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from the American Academy of Orthopaedic Surgeons

Diseases & Conditions



Staying Healthy

Managing Orthopaedic Surgery-Related Pain With Medications

After orthopaedic surgery, your doctors will make every effort to control pain during your recovery. While you should expect to feel some discomfort, moderate and severe pain can actually limit your recovery. Fortunately, there are safe and effective options available to you when you need pain relief:

To manage your pain after orthopaedic surgery, your surgeon will consider several factors that are unique to you and your situation. That is why it is important to openly discuss your fears and expectations, as well as your past experiences with pain control, with your surgeon.

This article focuses on the medications used to control pain both during and after orthopaedic surgery. To learn about alternative approaches your doctor may recommend to supplement your pain medication program: Alternative Methods To Help Manage Pain After Orthopaedic Surgery


Medication can help you feel more comfortable, allowing you to:

  • Start moving sooner
  • Get your strength back more quickly
  • Recover from surgery faster

Many types of medicines are available to help manage pain:

NOTE: Opioid use after orthopaedic surgery has appropriate safety concerns and is considered only after alternative non-medication and non-opioid medication approaches are tried and not sufficient.  Surgeons and their patients increasingly choose non-medication methods such as ice/heat, hypnosis, and acupuncture as a supplement to conventional medicine. A combined, tailored approach to pain management often gives the best result.

Non-Steroidal Anti-Inflammatory Drugs (NSAIDs)

Non-steroidal anti-inflammatory drugs (NSAIDs) reduce swelling and soreness and are often used alone for mild to moderate pain. Some examples of NSAIDs include ibuprofen, naproxen, and celecoxib.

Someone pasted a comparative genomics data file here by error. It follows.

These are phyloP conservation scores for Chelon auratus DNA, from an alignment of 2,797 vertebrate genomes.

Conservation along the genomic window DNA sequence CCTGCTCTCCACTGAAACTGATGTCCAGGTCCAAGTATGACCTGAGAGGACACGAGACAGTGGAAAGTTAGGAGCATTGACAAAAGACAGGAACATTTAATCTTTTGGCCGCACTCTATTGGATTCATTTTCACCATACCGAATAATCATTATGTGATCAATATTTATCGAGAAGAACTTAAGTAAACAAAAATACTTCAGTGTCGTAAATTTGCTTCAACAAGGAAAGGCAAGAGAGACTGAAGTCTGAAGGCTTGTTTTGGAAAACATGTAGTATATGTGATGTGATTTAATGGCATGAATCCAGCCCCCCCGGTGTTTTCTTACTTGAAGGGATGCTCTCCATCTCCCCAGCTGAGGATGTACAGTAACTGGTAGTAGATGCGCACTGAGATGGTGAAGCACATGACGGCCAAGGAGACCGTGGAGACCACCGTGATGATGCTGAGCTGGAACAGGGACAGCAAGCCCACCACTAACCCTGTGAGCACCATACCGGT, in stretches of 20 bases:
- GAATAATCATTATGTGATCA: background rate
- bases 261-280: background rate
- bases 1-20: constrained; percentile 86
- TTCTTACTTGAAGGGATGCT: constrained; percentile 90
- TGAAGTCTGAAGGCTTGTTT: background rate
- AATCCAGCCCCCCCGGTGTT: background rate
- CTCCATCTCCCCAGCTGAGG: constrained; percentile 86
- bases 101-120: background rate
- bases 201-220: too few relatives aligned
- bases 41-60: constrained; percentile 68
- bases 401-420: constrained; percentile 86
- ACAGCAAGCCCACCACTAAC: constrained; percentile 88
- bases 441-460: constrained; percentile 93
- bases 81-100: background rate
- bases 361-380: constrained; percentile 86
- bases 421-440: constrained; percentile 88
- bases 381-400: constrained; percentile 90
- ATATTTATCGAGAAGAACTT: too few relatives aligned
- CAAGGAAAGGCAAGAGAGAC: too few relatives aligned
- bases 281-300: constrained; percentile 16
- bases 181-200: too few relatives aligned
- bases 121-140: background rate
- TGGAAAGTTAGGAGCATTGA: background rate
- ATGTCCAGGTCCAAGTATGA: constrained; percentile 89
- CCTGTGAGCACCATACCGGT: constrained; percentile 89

To manage the moderate to severe pain after surgery, NSAIDs are often used in combination with acetaminophen (e.g., Tylenol) and opioids as well as non-medication strategies for an optimal result.

How NSAIDs Work

NSAIDs work by preventing an enzyme (a protein that triggers changes in the body) from doing its job. The enzyme is called cyclooxygenase, or COX, and it has two forms:

  • COX-1 protects the stomach lining from harsh acids and digestive chemicals. It also helps maintain kidney function.
  • COX-2 is produced when your body is injured or inflamed.

Traditional NSAIDs block both COX-1 and COX-2; however, COX-2 specific NSAIDs are also available.

COX-1 and COX-2 enzymes play a key role in making prostaglandins, which cause pain and swelling by irritating your nerve endings. By blocking the COX enzymes — and, therefore, the production of prostaglandin —  NSAIDs essentially stop your body from making too much inflammation. This directly reduces your pain and swelling.

Advantages and Disadvantages of NSAIDs

  • Like all medications, NSAIDs do have side effects, but they are typically minimal with less risk when compared to opioids.
  • NSAIDs alone may not relieve the moderate to severe pain you may have after surgery. However, using NSAIDs may limit your need for opioid medications and, therefore, reduce common opioid side effects like constipation and drowsiness.
  • NSAIDs typically do not lead to addiction or dependence. 
  • As mentioned above, traditional NSAIDs like naproxen and ibuprofen block the actions of both COX-1 and COX-2 enzymes, which is why they can cause stomach upset and bleeding and are associated with ulcers.